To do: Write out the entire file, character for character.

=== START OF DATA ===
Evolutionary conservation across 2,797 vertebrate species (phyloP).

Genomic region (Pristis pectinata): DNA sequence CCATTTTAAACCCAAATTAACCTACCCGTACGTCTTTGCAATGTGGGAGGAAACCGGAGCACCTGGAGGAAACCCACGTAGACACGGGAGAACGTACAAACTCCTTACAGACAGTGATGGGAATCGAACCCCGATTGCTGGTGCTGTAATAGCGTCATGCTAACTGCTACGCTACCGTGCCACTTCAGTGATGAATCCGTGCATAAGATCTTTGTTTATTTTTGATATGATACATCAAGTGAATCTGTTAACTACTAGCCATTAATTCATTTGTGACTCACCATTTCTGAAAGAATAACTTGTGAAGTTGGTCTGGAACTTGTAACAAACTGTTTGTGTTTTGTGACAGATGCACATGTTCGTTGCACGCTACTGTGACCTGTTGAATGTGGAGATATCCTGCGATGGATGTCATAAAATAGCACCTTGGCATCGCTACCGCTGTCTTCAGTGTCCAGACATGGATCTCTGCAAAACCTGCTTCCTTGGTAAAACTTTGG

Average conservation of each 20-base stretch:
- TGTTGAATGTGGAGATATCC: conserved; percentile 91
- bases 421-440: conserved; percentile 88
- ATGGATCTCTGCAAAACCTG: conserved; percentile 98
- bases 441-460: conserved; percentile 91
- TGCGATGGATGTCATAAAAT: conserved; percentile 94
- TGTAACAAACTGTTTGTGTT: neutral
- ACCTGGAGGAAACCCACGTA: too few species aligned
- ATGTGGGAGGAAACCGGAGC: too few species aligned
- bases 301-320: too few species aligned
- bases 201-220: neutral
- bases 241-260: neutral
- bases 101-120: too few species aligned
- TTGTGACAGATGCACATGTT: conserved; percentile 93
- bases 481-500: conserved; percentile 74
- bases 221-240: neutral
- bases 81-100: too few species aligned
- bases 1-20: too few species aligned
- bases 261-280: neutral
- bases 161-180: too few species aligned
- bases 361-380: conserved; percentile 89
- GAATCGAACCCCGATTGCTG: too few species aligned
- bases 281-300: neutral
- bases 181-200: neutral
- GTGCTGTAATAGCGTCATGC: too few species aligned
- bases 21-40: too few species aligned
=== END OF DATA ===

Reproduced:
Evolutionary conservation across 2,797 vertebrate species (phyloP).

Genomic region (Pristis pectinata): DNA sequence CCATTTTAAACCCAAATTAACCTACCCGTACGTCTTTGCAATGTGGGAGGAAACCGGAGCACCTGGAGGAAACCCACGTAGACACGGGAGAACGTACAAACTCCTTACAGACAGTGATGGGAATCGAACCCCGATTGCTGGTGCTGTAATAGCGTCATGCTAACTGCTACGCTACCGTGCCACTTCAGTGATGAATCCGTGCATAAGATCTTTGTTTATTTTTGATATGATACATCAAGTGAATCTGTTAACTACTAGCCATTAATTCATTTGTGACTCACCATTTCTGAAAGAATAACTTGTGAAGTTGGTCTGGAACTTGTAACAAACTGTTTGTGTTTTGTGACAGATGCACATGTTCGTTGCACGCTACTGTGACCTGTTGAATGTGGAGATATCCTGCGATGGATGTCATAAAATAGCACCTTGGCATCGCTACCGCTGTCTTCAGTGTCCAGACATGGATCTCTGCAAAACCTGCTTCCTTGGTAAAACTTTGG

Average conservation of each 20-base stretch:
- TGTTGAATGTGGAGATATCC: conserved; percentile 91
- bases 421-440: conserved; percentile 88
- ATGGATCTCTGCAAAACCTG: conserved; percentile 98
- bases 441-460: conserved; percentile 91
- TGCGATGGATGTCATAAAAT: conserved; percentile 94
- TGTAACAAACTGTTTGTGTT: neutral
- ACCTGGAGGAAACCCACGTA: too few species aligned
- ATGTGGGAGGAAACCGGAGC: too few species aligned
- bases 301-320: too few species aligned
- bases 201-220: neutral
- bases 241-260: neutral
- bases 101-120: too few species aligned
- TTGTGACAGATGCACATGTT: conserved; percentile 93
- bases 481-500: conserved; percentile 74
- bases 221-240: neutral
- bases 81-100: too few species aligned
- bases 1-20: too few species aligned
- bases 261-280: neutral
- bases 161-180: too few species aligned
- bases 361-380: conserved; percentile 89
- GAATCGAACCCCGATTGCTG: too few species aligned
- bases 281-300: neutral
- bases 181-200: neutral
- GTGCTGTAATAGCGTCATGC: too few species aligned
- bases 21-40: too few species aligned